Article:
10/30/02: Honku Influence

Let us now examine the honku movement's increasing influence on public policy and corporate strategy:

October 7, 2002: New York City Mayor Michael Bloomberg announces the start of "Operation Silent Night." The initative targets 24 locations around the city as "high noise zones" for police enforcement. "Far and away," says the Mayor. "The most vexing concern for New Yorkers is that there is too much disruptive noise in our communities." Publicly, Mayoral spokesman Ed Skyler does not deny that the Mayor's new campaign is a response to Honku.

October 25, 2002: To promote the launch of its new MSN 8.0 service, Microsoft Corporation plasters butterfly decals on lamp posts, fire boxes and other public property throughout Manhattan. Microsoft, renowned in the technology industry for "borrowing" the ideas of other companies and calling it "innovation," has not denied that their ad campaign was lifted directly out of the Honku playbook.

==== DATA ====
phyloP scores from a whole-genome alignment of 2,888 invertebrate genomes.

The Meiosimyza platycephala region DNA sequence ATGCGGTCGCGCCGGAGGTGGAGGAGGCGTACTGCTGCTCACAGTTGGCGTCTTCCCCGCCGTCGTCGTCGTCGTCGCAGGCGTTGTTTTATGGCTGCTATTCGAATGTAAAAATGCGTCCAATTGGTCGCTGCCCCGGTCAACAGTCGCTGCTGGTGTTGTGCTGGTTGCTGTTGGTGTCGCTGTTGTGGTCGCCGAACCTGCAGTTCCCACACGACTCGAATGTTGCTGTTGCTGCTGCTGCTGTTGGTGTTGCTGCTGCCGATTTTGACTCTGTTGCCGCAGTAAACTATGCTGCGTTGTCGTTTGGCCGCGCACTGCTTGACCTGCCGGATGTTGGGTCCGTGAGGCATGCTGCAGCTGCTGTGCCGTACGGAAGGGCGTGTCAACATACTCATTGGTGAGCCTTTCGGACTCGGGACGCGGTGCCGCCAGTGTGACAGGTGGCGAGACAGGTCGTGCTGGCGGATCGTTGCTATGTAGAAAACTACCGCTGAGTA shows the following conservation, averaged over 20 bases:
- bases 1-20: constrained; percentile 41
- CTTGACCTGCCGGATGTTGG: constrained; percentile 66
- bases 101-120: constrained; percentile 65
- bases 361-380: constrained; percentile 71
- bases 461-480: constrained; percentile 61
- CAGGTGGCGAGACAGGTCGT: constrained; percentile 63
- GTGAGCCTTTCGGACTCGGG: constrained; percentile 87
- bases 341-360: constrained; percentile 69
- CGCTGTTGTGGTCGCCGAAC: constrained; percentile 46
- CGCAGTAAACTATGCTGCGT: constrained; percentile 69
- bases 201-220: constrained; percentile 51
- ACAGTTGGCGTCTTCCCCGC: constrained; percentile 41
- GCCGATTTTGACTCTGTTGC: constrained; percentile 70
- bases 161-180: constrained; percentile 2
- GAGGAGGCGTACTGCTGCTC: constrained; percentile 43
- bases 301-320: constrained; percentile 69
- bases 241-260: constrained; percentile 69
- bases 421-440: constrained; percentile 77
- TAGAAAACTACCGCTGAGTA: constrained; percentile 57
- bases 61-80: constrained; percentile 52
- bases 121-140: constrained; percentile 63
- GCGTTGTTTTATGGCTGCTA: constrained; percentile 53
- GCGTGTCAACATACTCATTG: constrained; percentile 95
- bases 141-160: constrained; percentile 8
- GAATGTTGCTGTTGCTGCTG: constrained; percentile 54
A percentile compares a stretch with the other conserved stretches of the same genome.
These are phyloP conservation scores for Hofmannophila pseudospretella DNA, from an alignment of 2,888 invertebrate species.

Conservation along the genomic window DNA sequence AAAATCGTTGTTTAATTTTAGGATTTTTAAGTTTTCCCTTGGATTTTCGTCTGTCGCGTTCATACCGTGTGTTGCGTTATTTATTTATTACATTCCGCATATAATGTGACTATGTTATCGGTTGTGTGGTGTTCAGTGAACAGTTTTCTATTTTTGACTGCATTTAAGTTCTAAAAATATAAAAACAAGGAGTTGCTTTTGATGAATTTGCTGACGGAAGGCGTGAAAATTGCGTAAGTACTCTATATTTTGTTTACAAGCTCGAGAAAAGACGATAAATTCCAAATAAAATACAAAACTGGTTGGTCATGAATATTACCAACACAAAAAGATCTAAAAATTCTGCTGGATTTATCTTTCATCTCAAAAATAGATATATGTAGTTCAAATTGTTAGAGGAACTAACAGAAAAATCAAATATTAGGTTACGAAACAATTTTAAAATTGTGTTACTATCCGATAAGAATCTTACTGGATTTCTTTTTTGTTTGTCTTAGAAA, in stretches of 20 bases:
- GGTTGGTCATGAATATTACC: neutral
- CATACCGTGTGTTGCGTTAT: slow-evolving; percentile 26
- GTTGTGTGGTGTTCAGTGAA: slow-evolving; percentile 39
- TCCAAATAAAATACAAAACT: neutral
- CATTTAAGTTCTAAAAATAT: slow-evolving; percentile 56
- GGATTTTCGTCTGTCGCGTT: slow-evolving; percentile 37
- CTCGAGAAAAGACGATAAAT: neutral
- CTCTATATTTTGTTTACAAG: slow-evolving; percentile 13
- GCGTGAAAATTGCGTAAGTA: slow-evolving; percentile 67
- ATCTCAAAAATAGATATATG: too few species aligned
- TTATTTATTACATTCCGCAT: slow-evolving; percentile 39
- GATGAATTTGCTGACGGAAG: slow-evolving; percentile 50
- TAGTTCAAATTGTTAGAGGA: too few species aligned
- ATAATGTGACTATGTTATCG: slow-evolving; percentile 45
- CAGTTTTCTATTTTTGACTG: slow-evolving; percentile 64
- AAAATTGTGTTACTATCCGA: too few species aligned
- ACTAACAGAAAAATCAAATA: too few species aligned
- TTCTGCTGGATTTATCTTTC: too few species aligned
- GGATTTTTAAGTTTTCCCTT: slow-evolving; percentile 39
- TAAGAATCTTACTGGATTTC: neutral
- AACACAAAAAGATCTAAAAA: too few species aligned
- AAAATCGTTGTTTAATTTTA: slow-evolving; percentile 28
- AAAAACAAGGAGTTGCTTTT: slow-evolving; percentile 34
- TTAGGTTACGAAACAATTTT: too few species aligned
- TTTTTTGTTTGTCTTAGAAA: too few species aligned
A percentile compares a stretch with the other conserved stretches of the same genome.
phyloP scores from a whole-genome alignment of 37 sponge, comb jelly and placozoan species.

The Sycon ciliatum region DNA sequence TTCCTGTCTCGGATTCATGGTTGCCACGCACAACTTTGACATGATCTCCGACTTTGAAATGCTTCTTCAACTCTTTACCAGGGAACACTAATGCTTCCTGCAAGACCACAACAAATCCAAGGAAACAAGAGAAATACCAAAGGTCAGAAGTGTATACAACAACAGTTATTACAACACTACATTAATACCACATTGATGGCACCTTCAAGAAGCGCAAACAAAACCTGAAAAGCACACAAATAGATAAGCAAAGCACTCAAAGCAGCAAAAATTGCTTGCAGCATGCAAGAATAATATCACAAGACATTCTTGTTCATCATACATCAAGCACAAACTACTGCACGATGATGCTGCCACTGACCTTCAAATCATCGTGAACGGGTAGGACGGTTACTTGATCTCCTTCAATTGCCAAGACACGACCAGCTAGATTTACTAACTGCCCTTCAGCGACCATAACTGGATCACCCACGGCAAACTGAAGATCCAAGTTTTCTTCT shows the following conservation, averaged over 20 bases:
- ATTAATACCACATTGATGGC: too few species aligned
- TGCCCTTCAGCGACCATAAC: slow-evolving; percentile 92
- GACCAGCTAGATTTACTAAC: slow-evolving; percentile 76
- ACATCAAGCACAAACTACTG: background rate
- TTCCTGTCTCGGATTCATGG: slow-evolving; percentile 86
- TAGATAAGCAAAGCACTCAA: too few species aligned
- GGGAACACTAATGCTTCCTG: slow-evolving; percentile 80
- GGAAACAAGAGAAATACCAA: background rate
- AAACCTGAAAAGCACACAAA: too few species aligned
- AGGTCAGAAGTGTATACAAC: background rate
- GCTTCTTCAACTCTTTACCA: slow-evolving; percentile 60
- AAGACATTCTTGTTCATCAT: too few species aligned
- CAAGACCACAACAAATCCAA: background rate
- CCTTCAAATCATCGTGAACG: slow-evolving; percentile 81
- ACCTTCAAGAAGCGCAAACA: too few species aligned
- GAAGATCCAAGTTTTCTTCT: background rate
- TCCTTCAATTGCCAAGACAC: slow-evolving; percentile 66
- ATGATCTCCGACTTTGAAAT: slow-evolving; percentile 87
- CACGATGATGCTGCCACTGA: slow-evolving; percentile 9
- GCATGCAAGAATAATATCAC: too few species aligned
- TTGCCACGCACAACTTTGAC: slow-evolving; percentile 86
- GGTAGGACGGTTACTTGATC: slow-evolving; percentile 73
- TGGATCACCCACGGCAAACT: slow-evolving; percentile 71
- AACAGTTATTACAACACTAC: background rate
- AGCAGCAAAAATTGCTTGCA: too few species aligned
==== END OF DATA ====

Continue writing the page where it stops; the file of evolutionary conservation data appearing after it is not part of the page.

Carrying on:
Finish That Honku!
A fun new game for the entire family. It works like this: Someone starts a honku... and someone else finishes it...

an SUV ad
featuring an F-16
? ? ? ? ?

all claim innocence
in line at the impound lot
? ? ? ? ?

stalled on the off-ramp
i find myself wondering
? ? ? ? ?

sunny day parking
? ? ? ? ? ? ?
the backs of my thighs

? ? ? ? ?
an agressive soccer mom
steals my parking spot